Category: newsSource:  mb.com.phRelated NewsJan 17th, 2021

PVL to still welcome college players despite pro status

As part of its original vision to give student athletes a venue to show their skills, the Premier Volleyball League will continue to stage a tournament that caters to college players even if it has turned professional recently......»»

Category: newsSource:  philstarRelated NewsNov 13th, 2020

Premier Volleyball League turns professional

Six club teams who are part of the Premier Volleyball League have agreed to turn professional......»»

Category: sportsSource:  thestandardRelated NewsNov 12th, 2020

PBA dreams within reach at Letran, says ex-UST Tiger Rhenz Abando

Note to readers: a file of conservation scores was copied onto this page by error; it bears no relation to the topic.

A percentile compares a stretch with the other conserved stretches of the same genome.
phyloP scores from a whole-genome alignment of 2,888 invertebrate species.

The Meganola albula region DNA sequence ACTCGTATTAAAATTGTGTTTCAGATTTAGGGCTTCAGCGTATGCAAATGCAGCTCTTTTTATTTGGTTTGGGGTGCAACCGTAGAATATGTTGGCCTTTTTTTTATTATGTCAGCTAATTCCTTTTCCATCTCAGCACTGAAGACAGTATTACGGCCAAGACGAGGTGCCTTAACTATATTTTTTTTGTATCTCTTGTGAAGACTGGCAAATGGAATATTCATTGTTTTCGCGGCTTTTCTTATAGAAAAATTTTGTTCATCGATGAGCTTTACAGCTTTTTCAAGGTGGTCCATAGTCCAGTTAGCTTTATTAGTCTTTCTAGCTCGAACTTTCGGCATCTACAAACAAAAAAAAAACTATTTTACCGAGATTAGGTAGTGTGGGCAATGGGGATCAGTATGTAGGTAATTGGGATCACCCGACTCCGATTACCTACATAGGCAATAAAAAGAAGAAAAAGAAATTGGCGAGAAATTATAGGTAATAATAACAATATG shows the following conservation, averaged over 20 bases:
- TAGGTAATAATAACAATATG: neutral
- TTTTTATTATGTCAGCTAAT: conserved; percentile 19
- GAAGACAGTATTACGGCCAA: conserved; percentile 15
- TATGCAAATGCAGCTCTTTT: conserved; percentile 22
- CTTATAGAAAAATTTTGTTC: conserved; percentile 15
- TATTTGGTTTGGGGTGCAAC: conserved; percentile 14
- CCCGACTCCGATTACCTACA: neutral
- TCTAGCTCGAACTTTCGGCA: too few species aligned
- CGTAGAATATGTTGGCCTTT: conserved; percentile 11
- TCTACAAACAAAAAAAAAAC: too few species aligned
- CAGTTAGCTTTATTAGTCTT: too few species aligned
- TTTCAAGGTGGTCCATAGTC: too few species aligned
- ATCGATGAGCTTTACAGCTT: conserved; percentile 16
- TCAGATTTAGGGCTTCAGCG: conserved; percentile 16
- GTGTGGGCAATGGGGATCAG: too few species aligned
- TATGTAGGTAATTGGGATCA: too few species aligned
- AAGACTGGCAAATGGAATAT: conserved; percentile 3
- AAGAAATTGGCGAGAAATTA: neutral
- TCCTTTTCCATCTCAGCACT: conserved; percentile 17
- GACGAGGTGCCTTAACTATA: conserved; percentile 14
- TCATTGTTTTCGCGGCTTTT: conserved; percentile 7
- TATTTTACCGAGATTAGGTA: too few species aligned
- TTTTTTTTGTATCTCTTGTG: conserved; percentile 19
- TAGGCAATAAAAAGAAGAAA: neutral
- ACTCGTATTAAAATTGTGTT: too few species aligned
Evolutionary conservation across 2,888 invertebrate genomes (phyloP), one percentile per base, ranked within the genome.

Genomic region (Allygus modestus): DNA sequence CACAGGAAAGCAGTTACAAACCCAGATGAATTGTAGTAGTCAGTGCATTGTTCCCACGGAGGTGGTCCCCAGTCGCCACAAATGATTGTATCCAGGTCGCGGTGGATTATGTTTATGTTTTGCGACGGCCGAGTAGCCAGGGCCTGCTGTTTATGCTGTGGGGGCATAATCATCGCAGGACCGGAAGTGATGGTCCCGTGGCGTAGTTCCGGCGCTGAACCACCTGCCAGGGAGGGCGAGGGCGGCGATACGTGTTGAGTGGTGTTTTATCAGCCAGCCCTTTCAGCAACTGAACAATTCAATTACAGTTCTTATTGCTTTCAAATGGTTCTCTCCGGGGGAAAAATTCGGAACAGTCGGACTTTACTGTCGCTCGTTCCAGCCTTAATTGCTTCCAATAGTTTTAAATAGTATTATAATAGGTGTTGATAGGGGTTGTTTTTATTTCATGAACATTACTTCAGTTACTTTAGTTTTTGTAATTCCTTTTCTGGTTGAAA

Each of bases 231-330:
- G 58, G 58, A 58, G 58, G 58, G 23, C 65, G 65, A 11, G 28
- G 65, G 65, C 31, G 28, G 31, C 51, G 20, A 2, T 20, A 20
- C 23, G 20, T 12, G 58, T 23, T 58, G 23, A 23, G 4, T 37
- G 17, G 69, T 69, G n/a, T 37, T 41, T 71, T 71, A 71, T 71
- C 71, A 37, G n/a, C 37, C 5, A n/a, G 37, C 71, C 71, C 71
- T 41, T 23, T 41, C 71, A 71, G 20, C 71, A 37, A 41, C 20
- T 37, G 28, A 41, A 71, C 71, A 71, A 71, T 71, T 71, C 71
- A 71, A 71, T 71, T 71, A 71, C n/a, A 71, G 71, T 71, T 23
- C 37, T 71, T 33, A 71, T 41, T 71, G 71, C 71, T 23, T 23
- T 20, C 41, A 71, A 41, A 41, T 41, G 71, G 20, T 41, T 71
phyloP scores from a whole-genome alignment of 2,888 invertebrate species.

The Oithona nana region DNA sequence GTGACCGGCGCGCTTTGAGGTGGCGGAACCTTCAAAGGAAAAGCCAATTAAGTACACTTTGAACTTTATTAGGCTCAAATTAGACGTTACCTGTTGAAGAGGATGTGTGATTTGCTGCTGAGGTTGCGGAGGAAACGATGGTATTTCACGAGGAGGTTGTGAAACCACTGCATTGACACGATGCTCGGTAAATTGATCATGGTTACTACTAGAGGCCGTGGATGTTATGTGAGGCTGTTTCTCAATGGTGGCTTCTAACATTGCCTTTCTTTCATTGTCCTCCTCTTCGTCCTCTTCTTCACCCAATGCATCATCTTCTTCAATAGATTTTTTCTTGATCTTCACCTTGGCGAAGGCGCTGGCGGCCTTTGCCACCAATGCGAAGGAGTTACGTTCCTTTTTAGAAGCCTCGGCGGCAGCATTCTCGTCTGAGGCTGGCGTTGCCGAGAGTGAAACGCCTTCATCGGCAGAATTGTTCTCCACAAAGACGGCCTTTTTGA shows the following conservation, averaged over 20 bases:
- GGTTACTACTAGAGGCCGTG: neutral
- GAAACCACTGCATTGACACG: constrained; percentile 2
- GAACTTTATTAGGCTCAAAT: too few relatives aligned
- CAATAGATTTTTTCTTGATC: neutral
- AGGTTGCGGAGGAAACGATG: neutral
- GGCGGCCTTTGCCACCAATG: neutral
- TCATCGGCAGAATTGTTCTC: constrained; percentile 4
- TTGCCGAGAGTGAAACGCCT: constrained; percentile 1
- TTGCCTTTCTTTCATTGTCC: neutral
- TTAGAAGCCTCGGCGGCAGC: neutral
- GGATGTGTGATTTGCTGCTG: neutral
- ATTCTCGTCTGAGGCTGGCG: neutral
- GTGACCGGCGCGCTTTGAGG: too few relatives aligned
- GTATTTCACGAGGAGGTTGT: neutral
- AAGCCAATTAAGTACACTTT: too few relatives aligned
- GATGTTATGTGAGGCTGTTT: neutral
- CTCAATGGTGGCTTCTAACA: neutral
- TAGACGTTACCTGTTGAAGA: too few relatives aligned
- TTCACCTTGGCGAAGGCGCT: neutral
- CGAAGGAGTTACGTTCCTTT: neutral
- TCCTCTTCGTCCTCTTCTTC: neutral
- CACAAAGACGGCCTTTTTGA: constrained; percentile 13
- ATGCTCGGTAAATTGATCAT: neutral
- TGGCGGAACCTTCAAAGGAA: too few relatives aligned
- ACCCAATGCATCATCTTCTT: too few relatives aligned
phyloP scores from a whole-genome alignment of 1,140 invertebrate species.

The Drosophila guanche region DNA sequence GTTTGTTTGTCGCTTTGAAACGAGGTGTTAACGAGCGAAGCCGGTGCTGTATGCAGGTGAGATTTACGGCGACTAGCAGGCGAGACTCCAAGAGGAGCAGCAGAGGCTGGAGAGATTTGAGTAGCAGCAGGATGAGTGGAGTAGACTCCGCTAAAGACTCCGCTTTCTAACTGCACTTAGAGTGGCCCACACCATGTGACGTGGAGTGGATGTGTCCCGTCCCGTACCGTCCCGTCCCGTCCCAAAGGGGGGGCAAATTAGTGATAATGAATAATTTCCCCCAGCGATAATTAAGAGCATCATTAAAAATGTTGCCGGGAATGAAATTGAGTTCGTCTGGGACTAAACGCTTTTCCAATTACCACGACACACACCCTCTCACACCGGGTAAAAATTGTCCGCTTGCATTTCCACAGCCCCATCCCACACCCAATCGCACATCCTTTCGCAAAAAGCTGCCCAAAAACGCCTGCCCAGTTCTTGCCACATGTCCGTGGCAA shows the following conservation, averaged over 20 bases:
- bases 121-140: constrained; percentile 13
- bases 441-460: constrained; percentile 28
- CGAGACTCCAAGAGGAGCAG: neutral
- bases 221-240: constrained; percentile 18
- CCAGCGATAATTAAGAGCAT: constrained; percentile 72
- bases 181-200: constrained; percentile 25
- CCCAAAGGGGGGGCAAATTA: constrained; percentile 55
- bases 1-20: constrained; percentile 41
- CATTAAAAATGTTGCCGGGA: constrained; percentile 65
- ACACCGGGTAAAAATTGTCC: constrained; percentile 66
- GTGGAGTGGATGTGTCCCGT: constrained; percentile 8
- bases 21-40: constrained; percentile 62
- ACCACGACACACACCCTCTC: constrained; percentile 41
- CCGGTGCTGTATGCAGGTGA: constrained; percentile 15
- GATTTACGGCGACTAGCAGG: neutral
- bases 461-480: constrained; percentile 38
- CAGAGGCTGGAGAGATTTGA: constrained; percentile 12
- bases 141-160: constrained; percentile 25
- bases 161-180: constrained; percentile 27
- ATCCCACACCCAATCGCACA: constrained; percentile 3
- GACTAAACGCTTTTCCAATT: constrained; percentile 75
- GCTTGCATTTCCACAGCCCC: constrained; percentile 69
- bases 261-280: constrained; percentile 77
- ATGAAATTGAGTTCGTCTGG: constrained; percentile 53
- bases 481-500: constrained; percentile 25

RHENZ ABANDO (UAAP image) Rhenz Abando says that his transfer to defending NCAA champion Letran from embattled University of Santo Tomas is more than just a school-to-school move, but one that would likely benefit his career in the long run because of the opportunities he thinks he would get with the Knights.  Abando – one of three former UST players who changed address from España to Intramuros – met Tuesday with Knights mentor Bonnie Tan and Alfrancis Chua, sports director of San Miguel Miguel Corporation, which backs the school’s basketball program. “May mga opportunities kasi sa Letran, mga coaches nila nasa PBA na din,” says Abando, referring to Tan – team manager of GlobalPort – and Barangay Ginebra San Miguel guard LA Tenorio, who is part of Letran’s coaching staff, in an interview Wednesday with Manila Bulletin. “Magiging malaking tulong sa improvement ko as a player, siempre goal ko is makatuntong din sa PBA. Saka ang Letran Dominican school din naman kaya mas pinili ko na doon lumipat.” Aside from Tan and Tenorio, there’s also Chua, who coached PBL Grand Slam champion Stag in the mid-90s and the PBA teams of Tanduay, Sta. Lucia Realty and Barangay Ginebra San Miguel, also represents SMC, which owns Ginebra, Magnolia Hotshots and San Miguel Beer in the pros, and volleyball team Petron Blaze in the PSL. Chua, in an interview Tuesday, said that Letran players are well taken care of by SMC similar to what they do with professional athletes, exactly what was assured Abando, Brent Paraiso and Ira Bataller. “Siguro naniniwala sila sa system ng Letran at sa pag-aalaga ng San Miguel sa players. Alam nila kung paano kami magpatakbo ng team,” said Chua, also the governor of Ginebra in the PBA board. “Hindi sila nagkamali sa pagpili sa Letran, kasi kung paano kami mag-alaga ng players sa professional, ganun din sa collegiate level. Malaking karagdagan sila sa team, siguro mas sasaya ang mga ka-Arriba natin.” Abando begged off to comment when asked the other schools that sought his services, although sources said Letran’s arch nemesis San Beda University, as well as De La Salle University, tried to recruit the La Union native. He, however, may have indirectly answered questions of offers from a UAAP school when he said he doesn’t want to play in the same league where his former alma mater is a member. “Ayoko na din kasi maglaro sa UAAP dahil ayoko din makalaban ang UST,” said Abando. “Baka kasi kapag madinig ko yung “GO USTe” baka play ng UST gawin ko or depensahan ko mga kakampi ko. Kaya din mas pinili ko ang NCAA kesa sa UAAP ako maglaro,” Abando added in jest. The decision to leave UST was not an easy thing to do, according to Abando, but he thanked his mother Lorena for the guidance, saying: “Mother ko yung tumulong sa akin… hindi madali e.” Abando, Paraiso and Bataller need to serve one-year residency as per NCAA guidelines for transferees. After that, both Abando and Paraiso have two years to play while Bataller has three more.  Although the addition of the 6-foot-5 Bataller and the 6-foot-2 Paraiso are considered important for the Knights, it was the recruitment of the 6-foot-4 Abando that really made the difference. After two seasons with the Philippine College Science and Technology in Calasiao, Pangasinan, Abando transferred to UST in 2019 and played one season – the 82nd UAAP where he helped the Tigers reach the final against eventual champion Ateneo Blue Eagles. i.....»»